Advice for Future Collections Clerks

"Debt collectors must understand that debtors are fundamentally honest, sincere and wanting to pay what they owe just as much as anyone," says McGrath.

"It is the debt collector's responsibility to explain and show the debtor how the account can be paid today. A collector must have a solution to every problem or excuse so the debtor can see how the account can be paid, if not in full today, then by regular payments."

Although you do not need to go to college to be a collection clerk, those in the field stress the need for continual training to be successful.

"If you are looking for a good agency, find one that has a strict incoming and follow-up training sessions in the law and expects you to abide by them," advises Soard.

"Then the company must also have good managers who stand behind this policy and also expect you to follow the laws when collecting. A company who teaches you what is legal and what is not, but in practice fails to follow the laws are sure trigger signs that there are management issues and you are in an unsafe environment."

McGrath agrees that training is crucial.

"It requires constant vigilance of changing regulations, as well as steady monitoring of personnel who are dealing with contentious matters," says McGrath.

Despite any downsides, McGrath says that being in the collection business is exciting and challenging.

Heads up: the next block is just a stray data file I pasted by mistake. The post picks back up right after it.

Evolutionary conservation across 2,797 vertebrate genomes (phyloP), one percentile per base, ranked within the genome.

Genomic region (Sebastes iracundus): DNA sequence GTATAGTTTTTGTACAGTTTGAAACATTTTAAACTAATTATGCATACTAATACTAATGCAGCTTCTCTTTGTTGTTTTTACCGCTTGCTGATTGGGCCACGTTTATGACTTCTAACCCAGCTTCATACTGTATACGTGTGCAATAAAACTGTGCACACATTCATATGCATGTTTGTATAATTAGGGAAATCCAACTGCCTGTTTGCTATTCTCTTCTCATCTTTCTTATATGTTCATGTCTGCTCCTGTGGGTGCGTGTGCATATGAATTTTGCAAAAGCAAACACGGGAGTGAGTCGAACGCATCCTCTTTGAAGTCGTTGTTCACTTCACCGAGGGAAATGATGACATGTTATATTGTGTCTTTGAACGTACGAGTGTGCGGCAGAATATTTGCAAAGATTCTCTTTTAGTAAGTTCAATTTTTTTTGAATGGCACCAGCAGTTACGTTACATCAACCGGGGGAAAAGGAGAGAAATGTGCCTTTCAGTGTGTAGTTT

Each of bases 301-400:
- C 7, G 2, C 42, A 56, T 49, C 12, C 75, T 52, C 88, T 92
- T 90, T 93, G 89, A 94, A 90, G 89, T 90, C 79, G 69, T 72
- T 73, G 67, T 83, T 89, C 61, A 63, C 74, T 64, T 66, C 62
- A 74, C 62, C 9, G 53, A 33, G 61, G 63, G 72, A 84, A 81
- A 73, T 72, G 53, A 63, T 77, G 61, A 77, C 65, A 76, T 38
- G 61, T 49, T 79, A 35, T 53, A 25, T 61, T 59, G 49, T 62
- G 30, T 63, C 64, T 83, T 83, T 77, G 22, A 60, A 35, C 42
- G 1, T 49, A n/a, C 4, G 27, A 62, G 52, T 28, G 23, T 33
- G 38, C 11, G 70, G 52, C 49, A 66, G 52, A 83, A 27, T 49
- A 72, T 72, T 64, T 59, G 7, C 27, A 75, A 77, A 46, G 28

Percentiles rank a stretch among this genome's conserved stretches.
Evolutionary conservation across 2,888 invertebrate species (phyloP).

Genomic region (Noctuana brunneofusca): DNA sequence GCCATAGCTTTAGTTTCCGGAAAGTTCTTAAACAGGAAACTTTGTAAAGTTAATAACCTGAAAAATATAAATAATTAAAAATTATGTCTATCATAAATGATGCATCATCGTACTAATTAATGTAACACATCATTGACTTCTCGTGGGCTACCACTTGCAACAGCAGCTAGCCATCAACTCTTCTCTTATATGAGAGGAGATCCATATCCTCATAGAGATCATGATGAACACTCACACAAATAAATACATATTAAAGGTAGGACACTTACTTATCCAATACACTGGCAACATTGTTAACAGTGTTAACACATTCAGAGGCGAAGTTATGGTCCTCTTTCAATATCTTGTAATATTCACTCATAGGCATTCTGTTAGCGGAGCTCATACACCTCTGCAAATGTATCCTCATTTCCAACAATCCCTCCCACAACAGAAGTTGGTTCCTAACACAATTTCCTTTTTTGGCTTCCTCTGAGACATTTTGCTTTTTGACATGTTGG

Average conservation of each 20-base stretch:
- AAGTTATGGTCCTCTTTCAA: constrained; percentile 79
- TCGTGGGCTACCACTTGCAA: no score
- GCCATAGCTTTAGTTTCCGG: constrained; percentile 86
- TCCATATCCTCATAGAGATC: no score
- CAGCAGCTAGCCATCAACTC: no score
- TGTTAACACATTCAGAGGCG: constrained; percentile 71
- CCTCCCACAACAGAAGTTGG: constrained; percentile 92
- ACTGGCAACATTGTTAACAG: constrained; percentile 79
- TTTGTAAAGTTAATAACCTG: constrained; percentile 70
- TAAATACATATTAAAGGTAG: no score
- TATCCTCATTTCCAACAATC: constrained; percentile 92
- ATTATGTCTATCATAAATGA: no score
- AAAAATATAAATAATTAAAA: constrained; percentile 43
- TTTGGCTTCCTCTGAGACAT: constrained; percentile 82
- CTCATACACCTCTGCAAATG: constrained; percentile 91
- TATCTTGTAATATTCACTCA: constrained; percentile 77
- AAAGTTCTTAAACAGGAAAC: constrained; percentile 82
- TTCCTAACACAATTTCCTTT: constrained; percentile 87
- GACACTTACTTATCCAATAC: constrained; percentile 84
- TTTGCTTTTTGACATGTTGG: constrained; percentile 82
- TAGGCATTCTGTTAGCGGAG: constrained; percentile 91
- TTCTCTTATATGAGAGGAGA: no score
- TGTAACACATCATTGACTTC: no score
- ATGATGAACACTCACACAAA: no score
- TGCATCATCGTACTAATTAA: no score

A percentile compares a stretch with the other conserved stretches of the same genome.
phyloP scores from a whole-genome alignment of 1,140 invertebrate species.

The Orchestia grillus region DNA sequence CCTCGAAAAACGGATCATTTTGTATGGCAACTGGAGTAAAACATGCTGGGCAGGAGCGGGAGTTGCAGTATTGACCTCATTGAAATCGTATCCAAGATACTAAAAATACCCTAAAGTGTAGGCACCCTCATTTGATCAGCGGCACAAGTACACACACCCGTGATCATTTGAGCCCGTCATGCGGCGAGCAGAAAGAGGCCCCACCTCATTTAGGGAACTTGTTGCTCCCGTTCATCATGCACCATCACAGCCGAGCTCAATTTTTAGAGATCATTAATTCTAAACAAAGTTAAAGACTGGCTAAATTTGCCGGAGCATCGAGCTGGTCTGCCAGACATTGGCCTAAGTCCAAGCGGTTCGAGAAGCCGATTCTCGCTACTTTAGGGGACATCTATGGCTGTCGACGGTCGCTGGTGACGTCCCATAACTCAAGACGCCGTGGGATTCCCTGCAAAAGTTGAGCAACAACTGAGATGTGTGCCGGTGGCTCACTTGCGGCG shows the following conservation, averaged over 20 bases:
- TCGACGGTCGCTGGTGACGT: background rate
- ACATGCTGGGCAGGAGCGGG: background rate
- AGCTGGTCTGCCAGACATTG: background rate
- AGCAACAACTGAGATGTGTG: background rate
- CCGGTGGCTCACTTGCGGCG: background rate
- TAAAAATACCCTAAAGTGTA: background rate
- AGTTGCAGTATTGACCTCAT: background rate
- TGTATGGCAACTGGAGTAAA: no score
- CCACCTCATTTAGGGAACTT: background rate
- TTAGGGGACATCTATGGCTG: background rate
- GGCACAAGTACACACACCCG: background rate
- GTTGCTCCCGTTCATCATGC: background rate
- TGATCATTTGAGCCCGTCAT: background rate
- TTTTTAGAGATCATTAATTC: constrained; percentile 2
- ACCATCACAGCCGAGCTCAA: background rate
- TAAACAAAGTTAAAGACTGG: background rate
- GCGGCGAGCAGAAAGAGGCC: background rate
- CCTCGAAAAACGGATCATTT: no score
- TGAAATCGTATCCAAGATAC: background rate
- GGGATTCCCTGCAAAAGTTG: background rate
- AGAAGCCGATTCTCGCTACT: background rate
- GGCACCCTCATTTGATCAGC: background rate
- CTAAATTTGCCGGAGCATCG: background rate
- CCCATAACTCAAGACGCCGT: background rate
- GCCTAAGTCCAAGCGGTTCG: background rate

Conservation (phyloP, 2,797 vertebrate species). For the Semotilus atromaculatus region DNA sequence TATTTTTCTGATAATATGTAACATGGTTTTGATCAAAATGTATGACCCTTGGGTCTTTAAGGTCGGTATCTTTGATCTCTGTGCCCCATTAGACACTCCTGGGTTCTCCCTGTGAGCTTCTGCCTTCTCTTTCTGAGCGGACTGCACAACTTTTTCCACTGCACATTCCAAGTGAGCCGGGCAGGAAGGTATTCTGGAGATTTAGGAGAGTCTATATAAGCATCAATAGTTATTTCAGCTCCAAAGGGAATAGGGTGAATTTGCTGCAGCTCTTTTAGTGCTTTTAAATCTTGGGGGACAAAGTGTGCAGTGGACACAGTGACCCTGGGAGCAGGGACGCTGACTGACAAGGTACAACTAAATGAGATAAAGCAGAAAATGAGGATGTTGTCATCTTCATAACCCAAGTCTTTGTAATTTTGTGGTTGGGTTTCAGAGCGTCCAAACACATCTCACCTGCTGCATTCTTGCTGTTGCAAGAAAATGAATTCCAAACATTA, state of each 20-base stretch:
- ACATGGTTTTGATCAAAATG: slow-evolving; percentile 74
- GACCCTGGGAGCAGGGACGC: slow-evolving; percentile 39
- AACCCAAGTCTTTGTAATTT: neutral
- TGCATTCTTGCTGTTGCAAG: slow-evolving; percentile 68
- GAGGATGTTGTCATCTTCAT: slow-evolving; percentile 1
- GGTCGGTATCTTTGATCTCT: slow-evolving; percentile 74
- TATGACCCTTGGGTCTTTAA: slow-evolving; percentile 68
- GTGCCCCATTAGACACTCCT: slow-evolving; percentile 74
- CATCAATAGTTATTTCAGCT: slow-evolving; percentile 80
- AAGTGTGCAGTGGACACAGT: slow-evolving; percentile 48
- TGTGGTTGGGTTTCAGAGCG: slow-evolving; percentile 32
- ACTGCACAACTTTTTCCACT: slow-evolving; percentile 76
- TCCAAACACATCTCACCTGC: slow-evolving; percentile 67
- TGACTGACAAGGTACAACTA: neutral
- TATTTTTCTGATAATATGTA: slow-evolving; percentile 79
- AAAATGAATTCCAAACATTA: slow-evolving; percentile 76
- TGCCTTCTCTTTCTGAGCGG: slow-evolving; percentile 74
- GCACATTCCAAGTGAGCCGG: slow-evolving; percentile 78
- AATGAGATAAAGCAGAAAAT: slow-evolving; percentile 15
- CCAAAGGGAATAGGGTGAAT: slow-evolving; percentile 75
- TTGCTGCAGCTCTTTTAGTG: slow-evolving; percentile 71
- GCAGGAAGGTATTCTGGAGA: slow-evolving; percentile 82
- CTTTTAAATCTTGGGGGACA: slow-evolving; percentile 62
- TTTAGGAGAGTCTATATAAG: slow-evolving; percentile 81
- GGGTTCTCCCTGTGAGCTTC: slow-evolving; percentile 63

"You want to win and you must play within strict rules of conduct that are more than fair to opponents," says McGrath. "Remember it is only for the best people; others should not apply."


ACA International
The Association of Credit and Collection Professionals is a resource for success in the credit and collection industry

Going After Overdue Accounts
Offers tips on hiring the right collection agency -- use these tips when looking for an employer in the industry

How to Set Up a Debt Payment Plan
Plan your way out of mountains of overdue bills

Back to Career Cluster


  • Email Support

  • 1-800-GO-TO-XAP (1-800-468-6927)
    From outside the U.S., please call +1 (424) 750-3900


Powered by XAP

OCAP believes that financial literacy and understanding the financial aid process are critical aspects of college planning and student success. OCAP staff who work with students, parents, educators and community partners in the areas of personal finance education, state and federal financial aid, and student loan management do not provide financial, investment, legal, and/or tax advice. This website and all information provided is for general educational purposes only, and is not intended to be construed as financial, investment, legal, and/or tax advice.